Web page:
Let’s face it, unless you sell Christmas trees or snowman chotchkies, December’s sales figures very often resemble a snowball: O
Does it feel like “Call me in January,” is the second most popular phrase you hear next to “Happy Holidays”?
As a Sandler Trained professional, one of the most life-changing lessons I learned from David Sandler was how to properly track sales success. Sales professionals are trained to calculate success based on the number of contracts signed, new accounts opened or money in the door. But when did you actually meet your clients and how did you build your relationship with them?
Track Prospecting Behaviors Not Sales Results
David Sandler teaches sales professionals and their managers to track behaviors not results. There’s nothing more defeating then returning back to the office after a long day of prospecting only to be asked “did you sell anything today?”
When you actually sign a new contract, open a new account, or collect revenue look back to see how you met that new client. Was it a referral and if yes, how many coffees, lunches or meetings did you have with the referral source? Did you meet your new client prospecting? If yes, how many phone calls, pop-ins, e-mails, meetings did it take to get you to the signed contract?
Look at every new client you have and create a trail of how you got to the sale. What you will find is that your “slow to no” sales periods are the times you were hitting the prospecting hard, meeting new people, helping colleagues get what they need and flexing your relationship building muscles.
The new contract, new account, or new revenue generated is the culmination of the all the relationship building you’ve done up to that point. Its the precursor to the signature on the dotted line. Its this “roll up your sleeves, shoulder to the grind stone” hard work that should be measured and tracked on a daily basis.
During the month of December there are company Christmas parties, Chamber holiday mixers and lots of occasions for extra mixing and mingling. Use this time to ramp up your prospecting and relationship building skills. Get out there and mingle and mix with people you already know and new people that you’d like to know.
At the end of every day, track your prospecting behaviors not your sales results. Track the number of new people that you meet and the number of new people you already know that you came in contact with. Send Christmas cards, holiday e-mails and drop off small gifts if its in your budget. Keep track of these activities.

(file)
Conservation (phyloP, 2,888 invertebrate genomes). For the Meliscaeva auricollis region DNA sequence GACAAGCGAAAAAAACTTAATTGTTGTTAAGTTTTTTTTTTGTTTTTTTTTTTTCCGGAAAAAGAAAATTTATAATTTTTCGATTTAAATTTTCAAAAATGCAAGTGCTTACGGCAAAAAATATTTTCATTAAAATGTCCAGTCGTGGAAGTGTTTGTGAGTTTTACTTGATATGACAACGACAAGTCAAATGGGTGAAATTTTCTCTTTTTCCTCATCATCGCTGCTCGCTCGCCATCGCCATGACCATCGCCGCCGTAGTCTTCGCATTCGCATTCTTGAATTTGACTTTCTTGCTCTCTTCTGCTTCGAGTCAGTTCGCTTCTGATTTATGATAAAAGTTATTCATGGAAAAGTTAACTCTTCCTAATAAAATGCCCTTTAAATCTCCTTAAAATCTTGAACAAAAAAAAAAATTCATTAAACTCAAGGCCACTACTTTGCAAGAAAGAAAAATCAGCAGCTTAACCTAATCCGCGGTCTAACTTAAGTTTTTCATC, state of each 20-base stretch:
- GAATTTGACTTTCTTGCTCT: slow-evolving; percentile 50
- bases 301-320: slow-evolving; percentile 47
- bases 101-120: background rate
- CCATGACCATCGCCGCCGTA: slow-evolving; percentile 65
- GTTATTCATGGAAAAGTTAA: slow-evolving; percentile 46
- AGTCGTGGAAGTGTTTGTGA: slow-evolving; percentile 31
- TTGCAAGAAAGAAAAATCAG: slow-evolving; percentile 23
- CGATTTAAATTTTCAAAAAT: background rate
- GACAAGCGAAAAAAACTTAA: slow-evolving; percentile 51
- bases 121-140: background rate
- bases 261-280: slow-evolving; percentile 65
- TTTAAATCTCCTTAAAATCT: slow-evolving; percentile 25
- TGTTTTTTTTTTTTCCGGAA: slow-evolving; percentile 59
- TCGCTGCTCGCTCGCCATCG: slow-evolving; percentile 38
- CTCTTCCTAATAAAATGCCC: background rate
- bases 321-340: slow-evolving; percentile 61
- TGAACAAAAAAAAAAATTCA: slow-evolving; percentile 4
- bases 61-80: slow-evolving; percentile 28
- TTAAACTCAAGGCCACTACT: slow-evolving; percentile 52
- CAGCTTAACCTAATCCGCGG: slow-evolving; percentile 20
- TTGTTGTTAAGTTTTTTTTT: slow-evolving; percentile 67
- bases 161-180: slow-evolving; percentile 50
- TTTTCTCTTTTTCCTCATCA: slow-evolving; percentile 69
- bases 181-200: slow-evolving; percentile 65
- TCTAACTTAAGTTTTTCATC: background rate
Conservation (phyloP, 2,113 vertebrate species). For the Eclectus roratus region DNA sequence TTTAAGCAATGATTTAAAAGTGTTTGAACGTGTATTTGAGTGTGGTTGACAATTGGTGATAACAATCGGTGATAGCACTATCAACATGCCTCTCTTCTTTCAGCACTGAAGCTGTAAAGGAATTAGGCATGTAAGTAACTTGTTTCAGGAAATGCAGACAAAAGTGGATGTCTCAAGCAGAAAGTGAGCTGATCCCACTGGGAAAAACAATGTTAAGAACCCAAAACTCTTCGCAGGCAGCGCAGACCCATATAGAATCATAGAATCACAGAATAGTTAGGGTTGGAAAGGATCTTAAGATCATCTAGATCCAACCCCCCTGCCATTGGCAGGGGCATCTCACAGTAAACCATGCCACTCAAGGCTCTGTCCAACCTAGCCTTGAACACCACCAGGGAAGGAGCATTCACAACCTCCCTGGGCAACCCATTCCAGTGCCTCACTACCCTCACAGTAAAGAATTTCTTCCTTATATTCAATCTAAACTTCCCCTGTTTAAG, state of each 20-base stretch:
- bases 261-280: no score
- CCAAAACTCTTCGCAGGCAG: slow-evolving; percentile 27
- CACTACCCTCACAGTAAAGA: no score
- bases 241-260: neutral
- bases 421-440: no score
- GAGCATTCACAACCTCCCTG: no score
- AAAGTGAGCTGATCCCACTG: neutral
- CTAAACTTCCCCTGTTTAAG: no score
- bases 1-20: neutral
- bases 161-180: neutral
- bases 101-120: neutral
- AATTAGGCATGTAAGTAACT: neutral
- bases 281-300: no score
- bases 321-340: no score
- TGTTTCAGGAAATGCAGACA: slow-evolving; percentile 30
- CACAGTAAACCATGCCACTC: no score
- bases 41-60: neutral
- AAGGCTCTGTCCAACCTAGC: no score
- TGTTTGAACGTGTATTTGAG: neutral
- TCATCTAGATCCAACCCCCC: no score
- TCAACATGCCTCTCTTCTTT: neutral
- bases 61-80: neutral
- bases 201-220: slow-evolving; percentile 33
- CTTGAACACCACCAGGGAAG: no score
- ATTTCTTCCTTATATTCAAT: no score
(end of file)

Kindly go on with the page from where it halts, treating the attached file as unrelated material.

In the new year when you make a sale, create a trail starting with exactly how and when you met your new client and list all of the different places and people involved along that relationship-building journey. You’ll find the month of December very often is one of the largest sales months of the year. Maybe its not your highest revenue collected or contracts signed month, unless you sell Christmas trees, but its very often the month with the most prospecting and relationship building activities, which lead to sales in the new year.
One last tip: Start your new sales year on December 1st and end it on November 30th. Its typically easier to rally fence-straddling prospects to sign year end contracts in November than it is in December. From a mental perspective, while the rest of the world is wrapping up their year, you’re kicking yours off! December is your runway to new sales. Every holiday shindig is your personal launch party as you meet new prospects and new referral sources.
Wishing you very happy holidays and the biggest sales month of the year! And, if after the end of a long day of networking at holiday parties and chug-a-lugging egg nog, someone asks you how many sales you made, smile and throw snowballs at them!